Karl van Beethoven

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Karl van Beethoven
Karl van Beethoven Miniature Portrait.jpg
Born
Karl van Beethoven

(1806-09-04)4 September 1806
Died13 April 1856(1856-04-13) (aged 49)
Vienna, Austrian Empire
Spouse(s)Caroline van Beethoven
ChildrenKaroline Johanna
Marie Anna
Gabriele
Hermine
Ludwig Johann
Parent(s)Kaspar Anton Karl van Beethoven
Johanna van Beethoven
RelativesLudwig van Beethoven (uncle)
Johann van Beethoven (grandfather)
Maria Magdalena Keverich (grandmother)

Karl van Beethoven (4 September 1806 – 13 April 1856) was the only son born to Kaspar Anton Karl van Beethoven and Johanna van Beethoven (née Reiß: Reiss) and the nephew of composer Ludwig van Beethoven. He is mainly remembered for being the center of a bitter custody battle between his mother and famous uncle after his father’s death.

Early years[edit]

Beethoven (hereinafter referred to as Karl) was the grandson of Johann van Beethoven, a Flemish-German musician, teacher, and singer. Johann married Maria Magdalena Keverich and had seven children, three of whom survived into adulthood: Ludwig, Kaspar Anton Karl, and Nikolaus Johann.

Karl’s mother, Johanna Reiß, was six months pregnant with him when she married Kaspar Anton Karl van Beethoven on 25 May 1806. He was born three months later on 4 September 1806.[1]

Custody battle[edit]

Ludwig van Beethoven in 1815, the year his brother Kaspar Anton Karl died

Following Kaspar’s death in 1815, his brother Ludwig, sought to take legal action against his wife, Johanna, for sole custody of her son, Karl. Ludwig found Johanna to be an unfit and immoral mother. In addition, Kaspar had left his brother custody of Karl in Article V of his last will and testament dated 14 November 1815: "I make my brother Ludwig van Beethoven the guardian of my son Karl …”[2] The original last will, drawn up two days before Kaspar died, read: “Along with my wife I appoint my brother Ludwig Van Beethoven co–guardian.” Ludwig objected to the phrases, “Along with my wife” and “co–“ and forced them to be deleted. Later, he would recall: “This I had my brother bring about since I did not wish to be bound up in this with such a bad woman in a matter of such importance as the education of the child.”[3]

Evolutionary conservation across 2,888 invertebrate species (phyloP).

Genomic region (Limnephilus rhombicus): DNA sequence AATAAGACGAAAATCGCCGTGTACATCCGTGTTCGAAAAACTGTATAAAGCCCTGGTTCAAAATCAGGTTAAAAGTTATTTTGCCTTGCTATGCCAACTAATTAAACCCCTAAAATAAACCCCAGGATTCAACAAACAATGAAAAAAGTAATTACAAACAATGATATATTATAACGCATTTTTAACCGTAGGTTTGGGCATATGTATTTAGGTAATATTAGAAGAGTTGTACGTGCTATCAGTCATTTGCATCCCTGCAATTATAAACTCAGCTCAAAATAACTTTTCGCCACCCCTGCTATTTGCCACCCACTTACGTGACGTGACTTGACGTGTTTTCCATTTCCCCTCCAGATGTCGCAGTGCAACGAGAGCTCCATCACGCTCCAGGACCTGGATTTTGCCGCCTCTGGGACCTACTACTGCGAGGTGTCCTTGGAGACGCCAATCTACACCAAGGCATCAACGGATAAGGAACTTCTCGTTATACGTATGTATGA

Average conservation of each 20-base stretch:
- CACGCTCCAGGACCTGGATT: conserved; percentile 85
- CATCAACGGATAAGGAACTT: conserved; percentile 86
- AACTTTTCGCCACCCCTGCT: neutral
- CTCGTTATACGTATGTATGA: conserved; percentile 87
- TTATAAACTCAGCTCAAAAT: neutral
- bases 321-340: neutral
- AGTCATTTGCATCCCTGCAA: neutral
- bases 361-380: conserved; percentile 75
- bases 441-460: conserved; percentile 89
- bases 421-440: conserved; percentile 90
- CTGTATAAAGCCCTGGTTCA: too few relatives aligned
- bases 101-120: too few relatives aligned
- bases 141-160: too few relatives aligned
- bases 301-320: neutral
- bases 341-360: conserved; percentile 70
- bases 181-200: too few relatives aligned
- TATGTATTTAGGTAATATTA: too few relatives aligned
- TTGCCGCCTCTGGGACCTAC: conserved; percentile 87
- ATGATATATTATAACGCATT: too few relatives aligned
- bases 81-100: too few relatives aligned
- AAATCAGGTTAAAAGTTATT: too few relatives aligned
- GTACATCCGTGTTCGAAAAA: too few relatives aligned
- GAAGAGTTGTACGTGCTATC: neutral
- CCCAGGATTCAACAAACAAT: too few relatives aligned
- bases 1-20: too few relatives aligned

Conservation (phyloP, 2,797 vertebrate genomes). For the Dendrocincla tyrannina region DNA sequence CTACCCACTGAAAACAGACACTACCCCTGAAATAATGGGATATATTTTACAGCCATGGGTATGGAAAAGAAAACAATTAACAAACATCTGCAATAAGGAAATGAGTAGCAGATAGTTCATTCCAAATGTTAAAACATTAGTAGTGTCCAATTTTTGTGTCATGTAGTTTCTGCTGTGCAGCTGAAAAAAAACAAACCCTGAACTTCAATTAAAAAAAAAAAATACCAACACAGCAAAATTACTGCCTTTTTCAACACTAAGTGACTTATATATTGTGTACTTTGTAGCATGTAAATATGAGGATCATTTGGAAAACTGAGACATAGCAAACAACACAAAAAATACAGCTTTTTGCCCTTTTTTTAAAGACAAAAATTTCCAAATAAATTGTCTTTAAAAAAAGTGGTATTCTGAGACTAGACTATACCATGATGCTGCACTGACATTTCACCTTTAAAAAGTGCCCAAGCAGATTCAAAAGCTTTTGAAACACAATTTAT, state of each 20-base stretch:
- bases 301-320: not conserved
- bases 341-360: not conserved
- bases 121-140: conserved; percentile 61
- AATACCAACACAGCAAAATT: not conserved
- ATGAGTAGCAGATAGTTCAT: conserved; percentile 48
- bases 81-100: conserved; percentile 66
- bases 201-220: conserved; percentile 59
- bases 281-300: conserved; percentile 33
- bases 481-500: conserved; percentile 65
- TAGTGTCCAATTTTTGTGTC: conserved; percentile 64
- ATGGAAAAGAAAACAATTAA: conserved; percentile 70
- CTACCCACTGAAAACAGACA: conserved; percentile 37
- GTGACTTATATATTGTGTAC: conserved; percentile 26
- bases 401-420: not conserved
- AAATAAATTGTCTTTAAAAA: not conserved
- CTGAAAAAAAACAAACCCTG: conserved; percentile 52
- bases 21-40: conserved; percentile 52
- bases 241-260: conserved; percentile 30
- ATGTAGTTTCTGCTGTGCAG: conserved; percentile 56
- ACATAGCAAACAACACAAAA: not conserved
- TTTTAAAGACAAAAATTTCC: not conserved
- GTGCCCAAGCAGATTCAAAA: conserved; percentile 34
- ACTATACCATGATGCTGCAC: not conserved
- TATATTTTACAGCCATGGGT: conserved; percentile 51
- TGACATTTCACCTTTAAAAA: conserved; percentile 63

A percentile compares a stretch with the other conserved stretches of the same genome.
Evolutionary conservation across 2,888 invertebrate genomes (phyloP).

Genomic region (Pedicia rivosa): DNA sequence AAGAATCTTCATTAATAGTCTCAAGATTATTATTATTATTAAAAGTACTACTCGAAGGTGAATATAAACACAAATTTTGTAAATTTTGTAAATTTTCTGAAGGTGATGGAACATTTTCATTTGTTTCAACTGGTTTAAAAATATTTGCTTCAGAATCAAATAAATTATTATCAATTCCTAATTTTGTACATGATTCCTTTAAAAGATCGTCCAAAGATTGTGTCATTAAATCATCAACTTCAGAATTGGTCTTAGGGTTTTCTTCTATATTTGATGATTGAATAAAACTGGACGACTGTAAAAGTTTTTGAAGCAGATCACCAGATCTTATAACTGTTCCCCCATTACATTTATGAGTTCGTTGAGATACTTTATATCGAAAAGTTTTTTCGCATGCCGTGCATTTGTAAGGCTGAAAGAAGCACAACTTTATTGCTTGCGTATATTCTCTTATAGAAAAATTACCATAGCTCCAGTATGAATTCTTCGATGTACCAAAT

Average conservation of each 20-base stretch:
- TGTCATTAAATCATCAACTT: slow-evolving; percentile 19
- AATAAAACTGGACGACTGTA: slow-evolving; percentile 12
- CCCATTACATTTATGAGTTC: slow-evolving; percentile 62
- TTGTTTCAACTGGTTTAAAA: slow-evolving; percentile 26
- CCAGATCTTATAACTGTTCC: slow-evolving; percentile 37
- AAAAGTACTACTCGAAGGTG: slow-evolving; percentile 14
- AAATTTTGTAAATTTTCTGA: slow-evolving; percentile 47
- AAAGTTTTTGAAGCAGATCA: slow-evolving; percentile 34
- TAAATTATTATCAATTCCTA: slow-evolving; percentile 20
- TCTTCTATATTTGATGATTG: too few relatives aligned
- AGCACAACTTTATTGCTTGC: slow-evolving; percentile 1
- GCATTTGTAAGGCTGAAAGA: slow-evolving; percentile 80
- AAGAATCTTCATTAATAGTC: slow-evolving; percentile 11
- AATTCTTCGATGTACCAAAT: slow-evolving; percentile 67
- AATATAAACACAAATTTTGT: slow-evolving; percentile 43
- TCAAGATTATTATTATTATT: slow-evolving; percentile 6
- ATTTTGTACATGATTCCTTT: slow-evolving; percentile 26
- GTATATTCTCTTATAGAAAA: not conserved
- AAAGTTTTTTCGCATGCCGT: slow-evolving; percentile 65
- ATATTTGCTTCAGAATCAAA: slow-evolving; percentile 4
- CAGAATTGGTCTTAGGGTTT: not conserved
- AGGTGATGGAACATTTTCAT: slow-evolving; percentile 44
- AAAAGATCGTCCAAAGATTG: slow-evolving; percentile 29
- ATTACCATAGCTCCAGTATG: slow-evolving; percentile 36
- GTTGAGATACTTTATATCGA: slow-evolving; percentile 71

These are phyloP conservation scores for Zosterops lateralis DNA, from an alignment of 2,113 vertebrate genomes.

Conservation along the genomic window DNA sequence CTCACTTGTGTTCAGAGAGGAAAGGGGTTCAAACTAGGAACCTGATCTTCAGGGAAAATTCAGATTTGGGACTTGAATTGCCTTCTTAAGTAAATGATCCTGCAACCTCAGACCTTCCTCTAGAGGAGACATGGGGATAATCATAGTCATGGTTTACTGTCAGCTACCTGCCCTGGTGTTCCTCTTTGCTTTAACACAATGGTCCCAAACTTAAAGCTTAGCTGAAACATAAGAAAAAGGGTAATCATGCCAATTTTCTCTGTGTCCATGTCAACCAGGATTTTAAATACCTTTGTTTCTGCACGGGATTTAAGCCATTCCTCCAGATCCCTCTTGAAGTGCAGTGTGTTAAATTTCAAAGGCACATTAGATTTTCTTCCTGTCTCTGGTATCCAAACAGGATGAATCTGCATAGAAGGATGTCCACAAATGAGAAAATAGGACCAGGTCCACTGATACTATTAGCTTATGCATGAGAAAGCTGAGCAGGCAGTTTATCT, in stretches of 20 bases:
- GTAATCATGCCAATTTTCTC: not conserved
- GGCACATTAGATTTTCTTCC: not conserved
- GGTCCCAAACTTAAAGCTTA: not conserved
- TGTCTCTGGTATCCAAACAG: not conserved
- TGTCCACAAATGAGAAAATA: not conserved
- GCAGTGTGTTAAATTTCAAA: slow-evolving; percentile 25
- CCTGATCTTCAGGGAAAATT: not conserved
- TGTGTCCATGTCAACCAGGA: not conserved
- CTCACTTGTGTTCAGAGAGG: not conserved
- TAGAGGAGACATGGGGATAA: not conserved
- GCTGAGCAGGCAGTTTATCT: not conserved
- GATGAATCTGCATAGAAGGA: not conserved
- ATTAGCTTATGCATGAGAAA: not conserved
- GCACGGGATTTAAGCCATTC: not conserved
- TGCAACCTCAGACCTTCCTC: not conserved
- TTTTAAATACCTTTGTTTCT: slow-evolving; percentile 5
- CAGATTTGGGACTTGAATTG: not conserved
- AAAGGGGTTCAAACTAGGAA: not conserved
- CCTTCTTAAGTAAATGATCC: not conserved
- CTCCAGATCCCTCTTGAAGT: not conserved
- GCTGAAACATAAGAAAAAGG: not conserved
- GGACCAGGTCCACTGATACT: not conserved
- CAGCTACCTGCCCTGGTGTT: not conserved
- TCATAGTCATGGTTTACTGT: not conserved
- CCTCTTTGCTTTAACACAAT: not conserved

After the amendment, however, Kaspar, drew up a codicil which stated: "God permit [my wife and brother] to be harmonious for the sake of my child's welfare.”[3] Four days following his death, Johanna and Ludwig were made co–guardians of Karl. Ludwig immediately filed a petition to the Imperial Royal Landrechete requesting sole guardianship. On 9 January 1816, the Landrechete awarded custody of Karl to his uncle. The on–going custody battles between Karl’s mother and his uncle took place between the years 1815 and 1820.